The History of Can-Am

Today Can-Am is known primarily as a manufacturer of high-end ATVs and road bikes, but in the past it has also made motocross bikes. In 1974, Can-Am was the first manufacturer whose bikes were used by Gary Jones, Jimmy Ellis and Marty Trips to set the record by finishing first three places in the AMA 250cc Championship. The bikes were powered by Rotax engines and were the most powerful in the class. But unfortunately, the success was short-lived. After a stay at the top in motocross that lasted a few short years, by the early eighties they were already unable to compete with Japanese and European manufacturers.

In fact, motorcycles Can-Am was a division of the Canadian industrial giant Bombardier, which in the early seventies produced everything from snowmobiles to airplanes. At that time the U.S. off-road market was booming and Bombardier believed it could enter the motocross market with its high-tech Rotax engines (Bombardier had bought the Austrian Rotax engine manufacturer in 1970) and its extensive dealer network of snowmobile dealers. So in 1973 Can-Am was founded, which entered the market with a new off-road machine called the MX-1. The following year Can-Am poached Gary Jones, AMA National Motocross Champion in the 250cc class, from Honda. The motocross project 'shot off the charts', with Can-Am Jones winning his fourth AMA Motocross title in 1974, and second and third place going to his teammates Ellis and Trips. (In fact, Dutchman Pierre Karsmakers won the championship, but the AMA instituted crazy new rules that prohibit foreigners from winning the title.)

By 1978, motocross bike production was booming in earnest with Honda releasing its famous CR250R Elsinore and Yamaha making a mono shock absorber suspension. And Can-Am began to slowly 'deflate'. Their engines also remained competitive, which could not be said for the running gear. It is impossible not to remember their infamous 1977 MX-3 'Black Widow' model, which could not help them maintain their reputation, because they were losing the most important thing - customers. In an effort to keep up with the competition, the factory introduced a new MX-4 with a new frame in orange plastic. The engine was still on point with its smooth response and unique intake pivot valve, the prototype of the petal valve. But the undercarriage, gearbox, and brakes were, in the memories of many racers, awful.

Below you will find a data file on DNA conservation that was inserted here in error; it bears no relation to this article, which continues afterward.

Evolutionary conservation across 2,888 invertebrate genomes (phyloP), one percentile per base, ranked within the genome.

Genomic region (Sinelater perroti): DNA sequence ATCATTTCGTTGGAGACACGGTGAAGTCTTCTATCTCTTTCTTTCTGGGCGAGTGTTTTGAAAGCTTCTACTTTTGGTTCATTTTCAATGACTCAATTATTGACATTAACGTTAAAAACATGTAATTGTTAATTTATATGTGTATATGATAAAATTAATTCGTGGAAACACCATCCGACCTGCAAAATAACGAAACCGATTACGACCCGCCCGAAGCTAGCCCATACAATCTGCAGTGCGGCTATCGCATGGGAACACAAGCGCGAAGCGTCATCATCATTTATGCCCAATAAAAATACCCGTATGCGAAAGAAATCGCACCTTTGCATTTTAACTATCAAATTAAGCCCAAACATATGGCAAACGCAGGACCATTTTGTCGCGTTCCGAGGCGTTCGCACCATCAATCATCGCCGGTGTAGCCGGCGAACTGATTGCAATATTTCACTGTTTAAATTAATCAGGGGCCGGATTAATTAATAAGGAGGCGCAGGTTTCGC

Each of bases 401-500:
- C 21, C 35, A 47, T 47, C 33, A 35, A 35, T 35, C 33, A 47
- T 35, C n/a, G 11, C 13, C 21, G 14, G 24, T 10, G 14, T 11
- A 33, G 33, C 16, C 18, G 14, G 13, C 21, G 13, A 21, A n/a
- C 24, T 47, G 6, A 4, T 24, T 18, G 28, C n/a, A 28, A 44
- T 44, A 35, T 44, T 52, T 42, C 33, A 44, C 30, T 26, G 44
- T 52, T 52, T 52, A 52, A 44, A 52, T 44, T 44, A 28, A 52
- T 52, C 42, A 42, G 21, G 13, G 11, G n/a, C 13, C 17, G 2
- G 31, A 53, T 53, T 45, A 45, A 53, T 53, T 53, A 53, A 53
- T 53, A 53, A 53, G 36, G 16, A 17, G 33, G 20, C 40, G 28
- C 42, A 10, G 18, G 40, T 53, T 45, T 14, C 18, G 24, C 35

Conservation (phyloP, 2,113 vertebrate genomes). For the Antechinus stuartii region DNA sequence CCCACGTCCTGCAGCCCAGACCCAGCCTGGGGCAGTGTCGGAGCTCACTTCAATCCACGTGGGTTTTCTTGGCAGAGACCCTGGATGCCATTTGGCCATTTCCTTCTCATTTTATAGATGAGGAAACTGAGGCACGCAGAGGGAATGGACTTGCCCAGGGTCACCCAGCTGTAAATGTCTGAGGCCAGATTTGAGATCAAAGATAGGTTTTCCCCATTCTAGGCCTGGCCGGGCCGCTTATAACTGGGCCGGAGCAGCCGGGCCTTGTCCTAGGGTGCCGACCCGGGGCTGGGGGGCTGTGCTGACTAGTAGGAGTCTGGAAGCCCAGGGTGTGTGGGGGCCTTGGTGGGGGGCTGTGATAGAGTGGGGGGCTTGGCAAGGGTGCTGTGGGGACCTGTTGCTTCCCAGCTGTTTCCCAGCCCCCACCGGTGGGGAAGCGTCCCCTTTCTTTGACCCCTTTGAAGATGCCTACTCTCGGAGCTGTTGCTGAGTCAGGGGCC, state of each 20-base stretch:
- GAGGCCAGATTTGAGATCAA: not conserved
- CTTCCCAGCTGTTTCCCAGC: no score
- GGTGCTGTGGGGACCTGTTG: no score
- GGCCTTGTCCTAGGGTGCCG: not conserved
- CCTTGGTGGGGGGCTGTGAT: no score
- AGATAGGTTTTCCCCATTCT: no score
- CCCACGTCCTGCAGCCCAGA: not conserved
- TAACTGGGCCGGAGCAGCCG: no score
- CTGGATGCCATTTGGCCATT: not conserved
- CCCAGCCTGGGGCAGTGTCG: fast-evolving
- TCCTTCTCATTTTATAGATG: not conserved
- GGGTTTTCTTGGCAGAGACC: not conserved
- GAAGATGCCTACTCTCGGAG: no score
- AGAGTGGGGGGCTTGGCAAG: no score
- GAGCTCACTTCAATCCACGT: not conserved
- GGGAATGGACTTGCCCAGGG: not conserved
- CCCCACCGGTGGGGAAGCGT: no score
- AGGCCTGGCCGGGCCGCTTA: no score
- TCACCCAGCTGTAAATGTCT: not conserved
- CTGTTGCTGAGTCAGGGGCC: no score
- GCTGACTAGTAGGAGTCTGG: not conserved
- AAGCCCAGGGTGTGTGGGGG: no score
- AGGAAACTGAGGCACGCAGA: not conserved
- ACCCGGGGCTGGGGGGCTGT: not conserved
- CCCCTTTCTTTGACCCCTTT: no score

The MX-6 and the MX-7 prototype would be the last motocross bikes built directly in Canada. After trying to do something with their unsuccessful designs, in 1983 Bombardier moved their production to England and in 1984, together with partner Armstrong/CCM, launched air-cooled 500cc models and more modern liquid-cooled 125cc models. But the partnership lasted only four years and with no visible results the production had to be closed. And in 1987 Bombardier drew the line at the end of the Can-Am era. Do not forget to use Can-Am VIN decoder in order to avoid potential problems when buying a used car.

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